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"I wish I was a little bit taller...
...I wish I was a baller..."By (5'2") Suzanne Stoelting
Some time ago, I was getting my daily dose of ESPN's Sportscenter when they began rolling the basketball highlights. As the clips of the Knicks/Hornets game came up, it was just the same old, same old. Patrick Ewing, up for the shot, uh-oh. De-nied! And the proud deliverer of the in-your-face, don't-come-round-here-no-more block, none other than Muggsy Bogues.
"Wait," you say. "You meant Larry Johnson or Alonzo Mourning. There is no way that 5'3" Bogues blocked 7'0" Ewing. Is that logistically possible?" Well, indeed it is. I saw it with my own two eyes.
"Okay, that's cool," you say. "But what's your point?"
Don't worry, I'm getting there. The point is that you can't underestimate the little people. They are running around underfoot all over the place, yet several have emerged throughout the wide world of sports with enough force to make quite an impact in their respective areas of expertise. Let's take a look at a few, shall we?
The obvious place to start is with basketball. In a sport dominated by towering figures, many standing over seven feet tall, anyone 6'0" and below is a tiny tot in comparison. Yet, those of small stature are a continuing presence on the court. Okay, I'll admit that the Bouges block was certainly a rare occurrence, but let's look at the rest of his game. In the '94-95 season, he averaged 11.1 points per game and has been consistently among the league's leaders in assists and steals over the last several seasons. Not bad.
And then there is the relatively small John Stockton. Standing at 6'1", he is not exactly an imposing figure to look at. But his record-breaking number of steals and assists certainly prove otherwise. And 5'10" Toronto Raptor Damon Stoudamire was no small fish in the big pond of the NBA, finishing the season as a contender for Rookie of the Year honors and averaging 19 points per game.
Perhaps one of the most famous players of apparent Lilliputian lineage is Spud Webb. A veteran of the game, he might not have made as much of a mark as Michael Jordan, but who can forget the image of his 5'7" frame soaring to the hoop as he stole the Slam Dunk title from his Airness?
And on the women's side, a few diminutive dames have stood tall amongst the giants. Dawn Staley, point guard of the women's Dream Team reaches only 5'6". Even Yale's own team boasts a few small great ones. Most notable is recent graduate Kathleen Offer, MC '96, who matches Staley's height and broke the all-time Ivy League assist record last season.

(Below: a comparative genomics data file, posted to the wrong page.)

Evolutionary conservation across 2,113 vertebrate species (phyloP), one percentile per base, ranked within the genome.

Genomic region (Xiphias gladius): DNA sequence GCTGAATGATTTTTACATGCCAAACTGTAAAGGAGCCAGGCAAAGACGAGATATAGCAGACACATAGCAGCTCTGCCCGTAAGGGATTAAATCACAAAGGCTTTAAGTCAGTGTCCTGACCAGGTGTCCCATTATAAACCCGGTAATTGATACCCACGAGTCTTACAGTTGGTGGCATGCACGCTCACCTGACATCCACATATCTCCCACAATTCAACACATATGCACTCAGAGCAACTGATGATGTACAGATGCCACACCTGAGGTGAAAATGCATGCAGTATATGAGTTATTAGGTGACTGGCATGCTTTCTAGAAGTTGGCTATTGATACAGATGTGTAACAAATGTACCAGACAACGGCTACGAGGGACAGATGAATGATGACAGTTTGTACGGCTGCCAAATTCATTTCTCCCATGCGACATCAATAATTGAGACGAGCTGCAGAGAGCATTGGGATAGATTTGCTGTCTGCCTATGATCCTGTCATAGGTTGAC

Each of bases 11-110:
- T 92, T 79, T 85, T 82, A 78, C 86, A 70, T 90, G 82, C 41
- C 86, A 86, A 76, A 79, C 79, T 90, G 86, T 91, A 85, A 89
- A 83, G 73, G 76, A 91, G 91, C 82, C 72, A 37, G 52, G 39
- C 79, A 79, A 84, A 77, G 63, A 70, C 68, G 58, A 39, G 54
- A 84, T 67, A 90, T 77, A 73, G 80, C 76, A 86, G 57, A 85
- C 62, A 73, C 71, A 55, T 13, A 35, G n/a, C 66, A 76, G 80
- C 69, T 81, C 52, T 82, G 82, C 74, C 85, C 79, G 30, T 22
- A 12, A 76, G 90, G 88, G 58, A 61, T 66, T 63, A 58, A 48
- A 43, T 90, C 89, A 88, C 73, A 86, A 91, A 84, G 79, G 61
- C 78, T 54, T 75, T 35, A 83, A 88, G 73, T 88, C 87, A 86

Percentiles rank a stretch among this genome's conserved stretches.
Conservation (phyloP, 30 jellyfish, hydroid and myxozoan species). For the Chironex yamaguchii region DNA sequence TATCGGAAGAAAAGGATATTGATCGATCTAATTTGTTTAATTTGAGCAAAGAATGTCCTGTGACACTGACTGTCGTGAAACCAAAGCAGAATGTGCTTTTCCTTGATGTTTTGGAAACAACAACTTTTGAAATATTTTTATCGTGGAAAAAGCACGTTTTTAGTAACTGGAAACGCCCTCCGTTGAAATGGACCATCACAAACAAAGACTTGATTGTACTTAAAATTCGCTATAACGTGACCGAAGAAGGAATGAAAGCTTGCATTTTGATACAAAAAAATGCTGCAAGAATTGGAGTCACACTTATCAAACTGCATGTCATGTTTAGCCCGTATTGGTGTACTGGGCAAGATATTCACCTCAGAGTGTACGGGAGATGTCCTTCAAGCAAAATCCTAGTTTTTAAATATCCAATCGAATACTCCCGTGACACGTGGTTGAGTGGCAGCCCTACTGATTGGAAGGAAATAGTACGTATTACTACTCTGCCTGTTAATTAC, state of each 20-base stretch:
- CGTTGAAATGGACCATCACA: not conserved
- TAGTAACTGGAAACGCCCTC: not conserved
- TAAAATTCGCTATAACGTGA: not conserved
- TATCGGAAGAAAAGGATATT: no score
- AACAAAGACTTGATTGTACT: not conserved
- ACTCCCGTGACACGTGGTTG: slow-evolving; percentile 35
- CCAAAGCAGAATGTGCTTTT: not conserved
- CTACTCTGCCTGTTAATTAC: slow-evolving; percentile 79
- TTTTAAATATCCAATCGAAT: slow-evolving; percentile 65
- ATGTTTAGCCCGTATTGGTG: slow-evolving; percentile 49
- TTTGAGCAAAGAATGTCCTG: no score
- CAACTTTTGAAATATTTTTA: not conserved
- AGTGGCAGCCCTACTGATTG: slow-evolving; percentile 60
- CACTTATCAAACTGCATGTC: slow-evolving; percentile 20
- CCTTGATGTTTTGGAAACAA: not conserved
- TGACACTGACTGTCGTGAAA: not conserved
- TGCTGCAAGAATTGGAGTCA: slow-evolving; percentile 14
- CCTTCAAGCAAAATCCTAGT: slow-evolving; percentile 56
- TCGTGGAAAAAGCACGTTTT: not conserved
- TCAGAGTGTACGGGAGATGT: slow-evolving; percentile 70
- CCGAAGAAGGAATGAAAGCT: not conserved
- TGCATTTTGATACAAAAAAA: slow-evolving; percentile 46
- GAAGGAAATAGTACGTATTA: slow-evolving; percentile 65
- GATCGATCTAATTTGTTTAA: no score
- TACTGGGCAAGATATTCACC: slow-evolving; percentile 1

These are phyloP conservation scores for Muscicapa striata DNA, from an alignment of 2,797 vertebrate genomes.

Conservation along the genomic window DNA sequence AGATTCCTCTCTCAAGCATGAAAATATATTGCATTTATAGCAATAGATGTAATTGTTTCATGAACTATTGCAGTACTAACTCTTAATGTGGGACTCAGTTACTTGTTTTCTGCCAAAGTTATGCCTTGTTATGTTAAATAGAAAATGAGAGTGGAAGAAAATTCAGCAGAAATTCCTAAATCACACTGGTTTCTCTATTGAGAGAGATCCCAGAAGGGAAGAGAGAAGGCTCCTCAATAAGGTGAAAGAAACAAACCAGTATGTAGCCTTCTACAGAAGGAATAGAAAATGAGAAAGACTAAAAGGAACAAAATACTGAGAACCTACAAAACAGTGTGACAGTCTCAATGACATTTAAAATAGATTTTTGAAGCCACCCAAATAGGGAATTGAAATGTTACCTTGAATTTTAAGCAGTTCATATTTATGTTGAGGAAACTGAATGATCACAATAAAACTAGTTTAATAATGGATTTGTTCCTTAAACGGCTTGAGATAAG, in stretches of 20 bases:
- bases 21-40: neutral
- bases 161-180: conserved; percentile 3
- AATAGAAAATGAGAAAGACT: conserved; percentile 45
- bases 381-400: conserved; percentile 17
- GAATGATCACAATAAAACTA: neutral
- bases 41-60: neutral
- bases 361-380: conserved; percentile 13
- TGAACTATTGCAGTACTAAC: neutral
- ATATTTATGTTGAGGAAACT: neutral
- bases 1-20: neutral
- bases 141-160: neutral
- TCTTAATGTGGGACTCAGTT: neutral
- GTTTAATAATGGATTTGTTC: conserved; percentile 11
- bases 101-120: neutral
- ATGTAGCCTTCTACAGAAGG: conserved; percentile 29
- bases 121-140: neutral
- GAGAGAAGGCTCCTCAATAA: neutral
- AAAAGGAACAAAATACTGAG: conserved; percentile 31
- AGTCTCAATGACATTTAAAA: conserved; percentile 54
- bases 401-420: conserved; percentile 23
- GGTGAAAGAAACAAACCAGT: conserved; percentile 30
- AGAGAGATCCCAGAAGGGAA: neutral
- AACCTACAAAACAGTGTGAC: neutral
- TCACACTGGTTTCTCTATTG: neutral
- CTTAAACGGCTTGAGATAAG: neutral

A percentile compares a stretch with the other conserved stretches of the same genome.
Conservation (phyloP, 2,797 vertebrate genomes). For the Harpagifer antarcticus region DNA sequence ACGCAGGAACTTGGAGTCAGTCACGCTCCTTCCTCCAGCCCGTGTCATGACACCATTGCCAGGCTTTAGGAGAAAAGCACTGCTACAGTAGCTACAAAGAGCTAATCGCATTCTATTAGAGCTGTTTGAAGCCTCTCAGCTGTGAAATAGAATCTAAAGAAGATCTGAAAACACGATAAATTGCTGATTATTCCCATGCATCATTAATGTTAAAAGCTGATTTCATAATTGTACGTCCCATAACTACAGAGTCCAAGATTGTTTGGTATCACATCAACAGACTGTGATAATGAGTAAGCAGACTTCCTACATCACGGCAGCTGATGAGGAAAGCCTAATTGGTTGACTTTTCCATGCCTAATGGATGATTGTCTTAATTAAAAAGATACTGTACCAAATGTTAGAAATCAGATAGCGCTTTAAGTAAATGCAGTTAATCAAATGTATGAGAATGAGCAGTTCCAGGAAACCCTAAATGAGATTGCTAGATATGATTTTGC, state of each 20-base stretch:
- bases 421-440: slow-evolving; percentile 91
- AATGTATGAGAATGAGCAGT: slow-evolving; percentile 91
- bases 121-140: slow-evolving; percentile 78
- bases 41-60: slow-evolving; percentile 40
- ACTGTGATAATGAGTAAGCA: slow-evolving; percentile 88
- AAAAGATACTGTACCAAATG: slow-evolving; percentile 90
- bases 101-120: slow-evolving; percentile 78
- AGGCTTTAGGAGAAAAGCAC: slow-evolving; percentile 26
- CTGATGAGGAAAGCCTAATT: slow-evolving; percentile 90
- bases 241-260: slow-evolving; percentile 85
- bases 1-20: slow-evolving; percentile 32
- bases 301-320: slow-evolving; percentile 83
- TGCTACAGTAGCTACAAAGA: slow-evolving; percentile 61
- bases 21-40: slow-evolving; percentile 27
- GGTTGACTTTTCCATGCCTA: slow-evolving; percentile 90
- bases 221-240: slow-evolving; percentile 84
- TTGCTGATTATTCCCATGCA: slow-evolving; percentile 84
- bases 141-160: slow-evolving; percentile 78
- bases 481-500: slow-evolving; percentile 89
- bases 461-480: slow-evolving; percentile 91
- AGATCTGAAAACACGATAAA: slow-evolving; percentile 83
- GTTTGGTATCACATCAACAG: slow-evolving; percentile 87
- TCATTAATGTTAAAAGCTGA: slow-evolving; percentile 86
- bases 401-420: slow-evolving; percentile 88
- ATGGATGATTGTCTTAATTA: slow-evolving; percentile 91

And moving onto a court of a different domain, who would you expect to be able to chase down nearly any tennis ball the competition could serve up? Hmmm, how about the lanky long-legged Pete Sampras? Or tremendously tall 6'6" Todd Martin? Nope. The player widely regarded as having the best court coverage is the 5'7" Michael Chang.
As much as I would like to continue to prove that petite players can dominate any sport they choose, it is just not the reality. In most sports, the shorter players are at an obvious disadvantage. Less height equals less wingspan, less vertical potential, and less body mass. It is simply more difficult for a smaller person to cover the same area as their larger counterparts.
Any of the bantam ballers out there who always have to look out for the blocked shot or the tennis lob know what I am talking about. Or even those vertically-challenged few out there whose peers have stood next to them with a ball elevated up over their head, saying "Ha-ha, come on, get the ball now!" know what an advantage height can be.
But those same people have proven time and again that size is relative to heart. By accepting their limitations and working with what they have, the smaller athletes have honed their skills to enable themselves to be competitive with players of any size.
I hear that in rugby there is a little competition among the two types of positions. The forwards, who are known to be the larger and stronger team members, have a saying for the generally smaller, sleeker, quicker backs: "If we catch you, we kill you."
The backs can, and do, always respond, "Well, you have to catch us first."
Size and strength can get you so far, but when you see a little guy competing at the top of his or her sport, you know it is a testament to the talent and dedication that player has committed to obtain that skill level.
Dear readers, large and small, I will leave you with these parting maxims: "The bigger they are the harder they fall," "Good things come in small packages," "Teeny-tiny athletes take twenty trophies, tops" (repeat 3x really fast), and never forget all the little people out there.
(Note: Since I am an athlete standing at only 5'2", this article represents a completely biased opinion.)